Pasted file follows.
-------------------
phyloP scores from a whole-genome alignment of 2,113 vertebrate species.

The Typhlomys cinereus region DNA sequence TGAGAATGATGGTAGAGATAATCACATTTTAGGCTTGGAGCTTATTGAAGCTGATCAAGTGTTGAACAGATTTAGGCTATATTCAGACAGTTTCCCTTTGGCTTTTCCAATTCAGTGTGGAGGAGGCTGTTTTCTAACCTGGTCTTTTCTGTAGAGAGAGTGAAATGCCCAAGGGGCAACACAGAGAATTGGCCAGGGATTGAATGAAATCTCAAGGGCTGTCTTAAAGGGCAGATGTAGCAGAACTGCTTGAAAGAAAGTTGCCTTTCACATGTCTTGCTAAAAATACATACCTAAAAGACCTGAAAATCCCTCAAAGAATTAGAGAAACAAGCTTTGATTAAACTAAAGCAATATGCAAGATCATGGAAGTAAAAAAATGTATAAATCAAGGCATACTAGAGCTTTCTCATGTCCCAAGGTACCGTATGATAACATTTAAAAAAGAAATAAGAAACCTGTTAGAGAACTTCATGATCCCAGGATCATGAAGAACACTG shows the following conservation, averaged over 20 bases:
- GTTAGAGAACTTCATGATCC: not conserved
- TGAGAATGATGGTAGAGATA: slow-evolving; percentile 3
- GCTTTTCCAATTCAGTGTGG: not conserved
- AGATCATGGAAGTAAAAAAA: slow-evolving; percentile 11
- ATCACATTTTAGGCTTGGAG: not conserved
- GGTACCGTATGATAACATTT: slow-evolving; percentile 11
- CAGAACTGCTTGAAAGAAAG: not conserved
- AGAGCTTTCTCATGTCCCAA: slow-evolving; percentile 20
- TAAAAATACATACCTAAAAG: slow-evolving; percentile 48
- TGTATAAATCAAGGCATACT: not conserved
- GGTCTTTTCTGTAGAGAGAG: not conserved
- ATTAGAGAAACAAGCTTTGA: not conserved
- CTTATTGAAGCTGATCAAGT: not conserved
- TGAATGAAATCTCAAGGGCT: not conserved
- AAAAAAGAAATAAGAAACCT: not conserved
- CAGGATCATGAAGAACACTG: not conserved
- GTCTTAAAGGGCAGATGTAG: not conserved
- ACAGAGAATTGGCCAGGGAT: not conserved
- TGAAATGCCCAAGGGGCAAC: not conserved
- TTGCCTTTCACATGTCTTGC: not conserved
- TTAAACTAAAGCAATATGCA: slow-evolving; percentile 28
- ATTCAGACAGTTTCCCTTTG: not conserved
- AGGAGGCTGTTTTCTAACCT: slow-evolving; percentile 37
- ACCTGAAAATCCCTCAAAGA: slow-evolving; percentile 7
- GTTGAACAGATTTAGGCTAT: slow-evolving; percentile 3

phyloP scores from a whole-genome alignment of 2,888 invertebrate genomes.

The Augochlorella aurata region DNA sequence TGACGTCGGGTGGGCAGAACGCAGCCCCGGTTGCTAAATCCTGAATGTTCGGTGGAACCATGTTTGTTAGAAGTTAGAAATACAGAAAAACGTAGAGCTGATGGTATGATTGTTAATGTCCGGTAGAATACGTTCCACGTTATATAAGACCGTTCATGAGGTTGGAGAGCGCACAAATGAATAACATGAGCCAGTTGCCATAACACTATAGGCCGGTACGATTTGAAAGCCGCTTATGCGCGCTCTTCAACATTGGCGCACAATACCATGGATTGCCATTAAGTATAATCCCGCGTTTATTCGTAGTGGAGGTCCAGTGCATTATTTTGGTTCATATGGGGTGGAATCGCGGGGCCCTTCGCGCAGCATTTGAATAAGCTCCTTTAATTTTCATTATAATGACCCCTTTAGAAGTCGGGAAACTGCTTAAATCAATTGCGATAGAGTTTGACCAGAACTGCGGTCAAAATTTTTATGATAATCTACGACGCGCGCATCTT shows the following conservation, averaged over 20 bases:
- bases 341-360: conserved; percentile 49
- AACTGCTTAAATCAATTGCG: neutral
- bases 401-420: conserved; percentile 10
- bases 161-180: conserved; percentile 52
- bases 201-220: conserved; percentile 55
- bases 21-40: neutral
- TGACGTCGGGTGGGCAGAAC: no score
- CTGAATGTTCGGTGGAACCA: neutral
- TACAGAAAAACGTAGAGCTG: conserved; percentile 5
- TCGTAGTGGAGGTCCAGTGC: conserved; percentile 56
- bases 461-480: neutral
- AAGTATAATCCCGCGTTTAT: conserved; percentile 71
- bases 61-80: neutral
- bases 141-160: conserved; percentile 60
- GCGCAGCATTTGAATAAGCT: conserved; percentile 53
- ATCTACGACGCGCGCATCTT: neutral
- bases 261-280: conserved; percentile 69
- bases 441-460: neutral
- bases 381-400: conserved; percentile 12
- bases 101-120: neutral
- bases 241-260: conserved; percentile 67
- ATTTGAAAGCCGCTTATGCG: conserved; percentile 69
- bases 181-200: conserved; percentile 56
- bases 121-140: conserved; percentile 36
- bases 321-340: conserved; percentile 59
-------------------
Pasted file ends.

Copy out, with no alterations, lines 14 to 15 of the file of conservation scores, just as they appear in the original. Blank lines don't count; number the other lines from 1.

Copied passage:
- ATTAGAGAAACAAGCTTTGA: not conserved
- CTTATTGAAGCTGATCAAGT: not conserved